Birla family

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Birla family
Ethnicity Marwari Maheshwari
Current region Operating out of Delhi, Mumbai and Kolkata, India
Members 1.Shiv Narain Birla
2.Baldeo Das Birla
3.Jugal Kishore Birla
Rameshwar Das Birla
Ghanshyam Das Birla
Braj Mohan Birla
4.Gajanan Birla
Madhav Prasad Birla
Lakshmi Niwas Birla
Krishna Kumar Birla
Basant Kumar Birla
Ganga Prasad Birla
5.Ashok Vardhan Birla
Sudarshan Kumar Birla
Aditya Vikram Birla
Chandra Kant Birla
6.Kumar Mangalam Birla
Yashovardhan Birla
Siddharth Birla
Traditions Hindu

The Birla family is a family connected with the industrial and social history of India.[1][2][3]

Foundations[edit]

The Birla family belong to the Maheshwari subcaste of the Vaishya (trader) caste, and are Marwari since they hail from the Marwad region of present-day Rajasthan. Specifically, the family originates from the town of Pilani in the Shekhawati region lying between Marwad proper and Haryana state.

Shiv Narain Birla[edit]

In Pilani during the early 19th century lived Seth Shobharam, grandson of Seth Bhudharmal, a local tradesman of modest means.[4][5] It was his son, Seth Shiv Narain (1840–1909), who first ventured outside Pilani. At this time, Ahmedabad was the railhead which serviced trade from a large region of northwest India. Goods (mainly cotton) would be brought from the hinterland to the city and sent from there by train to Bombay for export to England and other countries. Several cotton ginning units were also set up in Ahmedabad, to clean the cotton before shipment to England. Shiv Narain Birla was one of the early Indian traders to participate in this cotton trade. Later, Britain vigorously fostered the trade of opium with China and developed the cultivation of poppy in India. The Ratlam-Mandsaur region (not far from Ahemdabad) became prime poppy cropland due to suitable soil and climate. Shiv Narain Birla and his adopted son, Baldeo Das Birla, made an enormous fortune by trading opium with China, and this formed the basis of the family's fortune.[6] With growing wealth and increasing confidence, Shiv Narain Birla moved up the value chain and began chartering cargo ships in partnership with other Marwadi tradesmen to trade opium with China, thus by-passing British middlemen. To facilitate this, he moved to Bombay in 1863.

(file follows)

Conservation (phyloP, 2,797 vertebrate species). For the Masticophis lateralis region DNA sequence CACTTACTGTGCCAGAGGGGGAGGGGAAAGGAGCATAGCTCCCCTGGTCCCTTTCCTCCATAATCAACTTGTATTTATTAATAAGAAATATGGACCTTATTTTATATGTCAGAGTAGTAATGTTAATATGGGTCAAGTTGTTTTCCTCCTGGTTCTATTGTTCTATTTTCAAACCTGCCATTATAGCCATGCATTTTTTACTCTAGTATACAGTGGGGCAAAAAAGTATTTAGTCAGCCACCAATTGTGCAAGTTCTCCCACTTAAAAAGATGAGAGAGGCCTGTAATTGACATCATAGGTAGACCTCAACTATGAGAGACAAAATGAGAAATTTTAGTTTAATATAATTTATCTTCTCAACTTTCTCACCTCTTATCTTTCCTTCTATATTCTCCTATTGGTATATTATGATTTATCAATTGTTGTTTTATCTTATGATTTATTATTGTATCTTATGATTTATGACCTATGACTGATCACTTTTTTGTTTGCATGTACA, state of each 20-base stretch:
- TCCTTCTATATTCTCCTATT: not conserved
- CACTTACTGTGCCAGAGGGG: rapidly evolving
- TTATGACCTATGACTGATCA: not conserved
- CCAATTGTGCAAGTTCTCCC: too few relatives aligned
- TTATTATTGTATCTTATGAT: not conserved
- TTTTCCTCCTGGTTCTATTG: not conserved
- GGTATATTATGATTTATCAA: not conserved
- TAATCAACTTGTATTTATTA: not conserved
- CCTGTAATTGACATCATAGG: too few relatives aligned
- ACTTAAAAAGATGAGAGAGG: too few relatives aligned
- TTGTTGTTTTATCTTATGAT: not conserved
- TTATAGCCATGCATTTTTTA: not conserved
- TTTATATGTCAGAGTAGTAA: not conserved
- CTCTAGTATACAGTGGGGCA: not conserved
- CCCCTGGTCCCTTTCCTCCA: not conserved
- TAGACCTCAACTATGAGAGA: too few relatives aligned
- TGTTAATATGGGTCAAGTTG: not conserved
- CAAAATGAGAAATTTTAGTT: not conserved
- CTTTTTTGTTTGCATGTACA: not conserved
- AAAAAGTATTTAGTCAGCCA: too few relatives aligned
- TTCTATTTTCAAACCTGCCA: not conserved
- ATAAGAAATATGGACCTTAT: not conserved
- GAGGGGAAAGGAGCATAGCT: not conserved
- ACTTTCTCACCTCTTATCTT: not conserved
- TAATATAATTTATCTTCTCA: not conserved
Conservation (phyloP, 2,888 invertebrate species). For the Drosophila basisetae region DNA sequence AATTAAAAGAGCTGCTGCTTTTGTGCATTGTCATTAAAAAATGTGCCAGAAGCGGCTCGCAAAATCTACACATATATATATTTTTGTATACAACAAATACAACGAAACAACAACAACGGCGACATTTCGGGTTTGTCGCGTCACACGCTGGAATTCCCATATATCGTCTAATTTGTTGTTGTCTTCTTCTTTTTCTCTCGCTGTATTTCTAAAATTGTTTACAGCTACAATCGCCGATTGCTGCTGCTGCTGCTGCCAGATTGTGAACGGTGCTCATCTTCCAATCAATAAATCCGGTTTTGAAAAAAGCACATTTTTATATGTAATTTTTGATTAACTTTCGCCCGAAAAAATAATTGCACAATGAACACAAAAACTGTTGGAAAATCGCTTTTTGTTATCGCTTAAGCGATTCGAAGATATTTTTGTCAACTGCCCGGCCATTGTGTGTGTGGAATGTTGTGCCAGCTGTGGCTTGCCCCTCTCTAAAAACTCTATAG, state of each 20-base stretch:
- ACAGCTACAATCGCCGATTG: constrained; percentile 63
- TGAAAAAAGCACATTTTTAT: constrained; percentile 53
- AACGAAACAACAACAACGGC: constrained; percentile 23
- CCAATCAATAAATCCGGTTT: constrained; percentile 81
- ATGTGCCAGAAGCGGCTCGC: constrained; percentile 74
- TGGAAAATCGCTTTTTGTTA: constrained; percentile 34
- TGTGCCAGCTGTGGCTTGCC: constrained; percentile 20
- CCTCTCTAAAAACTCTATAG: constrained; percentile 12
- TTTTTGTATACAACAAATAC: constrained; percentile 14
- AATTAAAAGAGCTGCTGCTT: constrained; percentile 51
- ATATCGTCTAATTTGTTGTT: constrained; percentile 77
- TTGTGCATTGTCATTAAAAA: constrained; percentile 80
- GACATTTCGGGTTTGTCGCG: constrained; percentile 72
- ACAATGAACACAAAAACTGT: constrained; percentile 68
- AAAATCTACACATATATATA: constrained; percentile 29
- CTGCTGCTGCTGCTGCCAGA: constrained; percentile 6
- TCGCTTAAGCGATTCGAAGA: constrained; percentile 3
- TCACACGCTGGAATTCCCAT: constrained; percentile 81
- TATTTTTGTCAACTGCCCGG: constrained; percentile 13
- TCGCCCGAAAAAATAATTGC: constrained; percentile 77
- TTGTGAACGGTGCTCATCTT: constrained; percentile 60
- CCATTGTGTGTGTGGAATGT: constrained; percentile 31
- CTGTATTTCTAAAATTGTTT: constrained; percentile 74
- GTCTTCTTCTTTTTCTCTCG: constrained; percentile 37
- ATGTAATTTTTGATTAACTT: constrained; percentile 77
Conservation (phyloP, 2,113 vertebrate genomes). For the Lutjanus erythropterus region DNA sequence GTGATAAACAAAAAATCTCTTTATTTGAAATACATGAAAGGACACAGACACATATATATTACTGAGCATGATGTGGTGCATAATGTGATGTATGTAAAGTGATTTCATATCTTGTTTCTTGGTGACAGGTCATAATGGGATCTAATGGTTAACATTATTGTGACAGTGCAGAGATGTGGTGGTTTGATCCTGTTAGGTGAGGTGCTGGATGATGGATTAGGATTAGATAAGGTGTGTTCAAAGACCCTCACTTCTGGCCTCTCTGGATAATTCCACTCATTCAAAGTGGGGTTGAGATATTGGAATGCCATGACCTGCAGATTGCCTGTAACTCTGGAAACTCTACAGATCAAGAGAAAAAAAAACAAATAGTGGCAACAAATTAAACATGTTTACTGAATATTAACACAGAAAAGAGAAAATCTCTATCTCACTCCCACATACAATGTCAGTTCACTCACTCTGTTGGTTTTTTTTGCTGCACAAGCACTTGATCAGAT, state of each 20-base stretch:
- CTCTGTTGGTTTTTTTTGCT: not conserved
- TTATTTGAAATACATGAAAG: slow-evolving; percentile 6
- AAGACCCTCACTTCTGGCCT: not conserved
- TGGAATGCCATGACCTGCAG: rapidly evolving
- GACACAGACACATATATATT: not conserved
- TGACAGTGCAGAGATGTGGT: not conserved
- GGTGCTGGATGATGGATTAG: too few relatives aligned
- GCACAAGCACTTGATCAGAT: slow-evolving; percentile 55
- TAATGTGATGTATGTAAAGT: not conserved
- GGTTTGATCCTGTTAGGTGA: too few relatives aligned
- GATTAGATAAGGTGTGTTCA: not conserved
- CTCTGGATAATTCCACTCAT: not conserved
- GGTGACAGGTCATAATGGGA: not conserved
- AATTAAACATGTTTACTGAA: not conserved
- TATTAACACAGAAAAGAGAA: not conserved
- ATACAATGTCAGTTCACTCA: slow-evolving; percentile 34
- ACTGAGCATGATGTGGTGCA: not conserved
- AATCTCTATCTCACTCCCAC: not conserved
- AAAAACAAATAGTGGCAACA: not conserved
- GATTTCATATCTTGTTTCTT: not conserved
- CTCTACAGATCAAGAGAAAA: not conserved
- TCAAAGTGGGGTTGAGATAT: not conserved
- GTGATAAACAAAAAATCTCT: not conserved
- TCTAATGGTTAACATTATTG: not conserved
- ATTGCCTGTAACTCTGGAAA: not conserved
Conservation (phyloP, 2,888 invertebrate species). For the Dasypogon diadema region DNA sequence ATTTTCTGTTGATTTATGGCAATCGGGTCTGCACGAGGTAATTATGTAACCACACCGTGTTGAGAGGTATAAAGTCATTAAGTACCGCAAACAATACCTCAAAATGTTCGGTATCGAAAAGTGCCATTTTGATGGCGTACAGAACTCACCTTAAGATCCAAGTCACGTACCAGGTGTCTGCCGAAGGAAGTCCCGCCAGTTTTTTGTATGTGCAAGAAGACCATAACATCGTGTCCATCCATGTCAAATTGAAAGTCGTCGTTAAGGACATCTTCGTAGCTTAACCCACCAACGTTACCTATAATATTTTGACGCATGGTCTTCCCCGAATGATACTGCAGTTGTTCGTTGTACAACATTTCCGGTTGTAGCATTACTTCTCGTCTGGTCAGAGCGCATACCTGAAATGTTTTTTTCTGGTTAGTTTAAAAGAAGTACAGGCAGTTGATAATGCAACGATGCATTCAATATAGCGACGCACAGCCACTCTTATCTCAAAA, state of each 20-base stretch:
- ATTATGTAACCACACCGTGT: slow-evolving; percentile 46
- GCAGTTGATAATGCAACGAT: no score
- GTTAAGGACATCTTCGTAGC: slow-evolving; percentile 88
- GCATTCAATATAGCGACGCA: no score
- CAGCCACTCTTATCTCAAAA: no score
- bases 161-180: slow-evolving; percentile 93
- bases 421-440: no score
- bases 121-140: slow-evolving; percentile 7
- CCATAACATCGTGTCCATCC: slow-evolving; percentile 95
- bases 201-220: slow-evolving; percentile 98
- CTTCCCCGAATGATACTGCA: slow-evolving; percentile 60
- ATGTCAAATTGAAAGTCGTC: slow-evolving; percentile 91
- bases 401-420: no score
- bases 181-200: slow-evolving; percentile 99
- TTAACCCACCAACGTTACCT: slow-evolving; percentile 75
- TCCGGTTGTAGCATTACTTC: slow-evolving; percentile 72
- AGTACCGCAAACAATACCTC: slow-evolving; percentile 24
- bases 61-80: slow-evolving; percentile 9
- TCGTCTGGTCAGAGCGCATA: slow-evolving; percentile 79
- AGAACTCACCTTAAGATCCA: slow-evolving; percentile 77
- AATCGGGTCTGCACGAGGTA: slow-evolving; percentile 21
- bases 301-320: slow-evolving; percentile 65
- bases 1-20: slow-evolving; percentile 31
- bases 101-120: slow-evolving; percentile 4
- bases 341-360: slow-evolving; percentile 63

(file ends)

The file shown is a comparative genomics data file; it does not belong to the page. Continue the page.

Baldeo Das Birla[edit]

Shiv Narain Birla had one overweening sorrow in his life: he had no children. By the early 1880s, Shiv Narain had passed on the baton of his business interests to his adopted son, Baldeo Das Birla, established Shivnarayan Baldevdas, a trading house based in Bombay. His son, Baldeo Das Birla moved to Calcutta set up Baldevdas Jugalkishor in 1887. Baldeo Das was succeeded by four sons [7]– Jugal Kishore, Rameshwar Das, Ghanshyam Das and Braj Mohan.[8][9][10]

Baldeo Das was awarded the Raibahadur title in 1917. In 1920 he retired from business and started living in Banares pursuing religious studies. In 1925 he was awarded the title of "Raja" by the government of Bihar and Orissa.[11] He was awarded D. Litt. by Beneras Hindu University.

Ghanshyam Das Birla laid the foundation of his industrial empire by establishing GM Birla Company, trading in jute, in 1911. The First World War began in 1914 greatly increasing the demand for jute sacks. It is estimated that during the war, the Birla worth rose from Rs 20 lakh to 80 Lakh.[12] In 1919, he became among the first group of Indian entrepreneurs to become owner of a Jute mill named Birla Jute.[13] In the next few years he acquired several cotton mills. He later started several sugar mills. The publication Hindustan Times was co-founded by GD Birla in 1924 and fully acquired by him in 1933. Hindustan Motors was started in 1942. After India's independence in 1947 he started Grasim (Gwalior Rayon Silk Manufacturing, 1948) and Hindalco (Hindustan Aluminium Company 1958) among others.

Baldeo Das, as well his sons were among the key supporters of the swaraj movement led by Mahatma Gandhi, in addition to being dedicated Hindu activists. They were active supporters of the Banaras Hindu University founded by Pt. Madan Mohan Malaviya and were also financial supporters of activities initiated by Mahatma Gandhi.[14] Mahatma Gandhi was requested to inaugurate the landmark Laxminarayan Temple in Delhi, and as asked by Gandhi, all Hindus, including harijans were welcomed.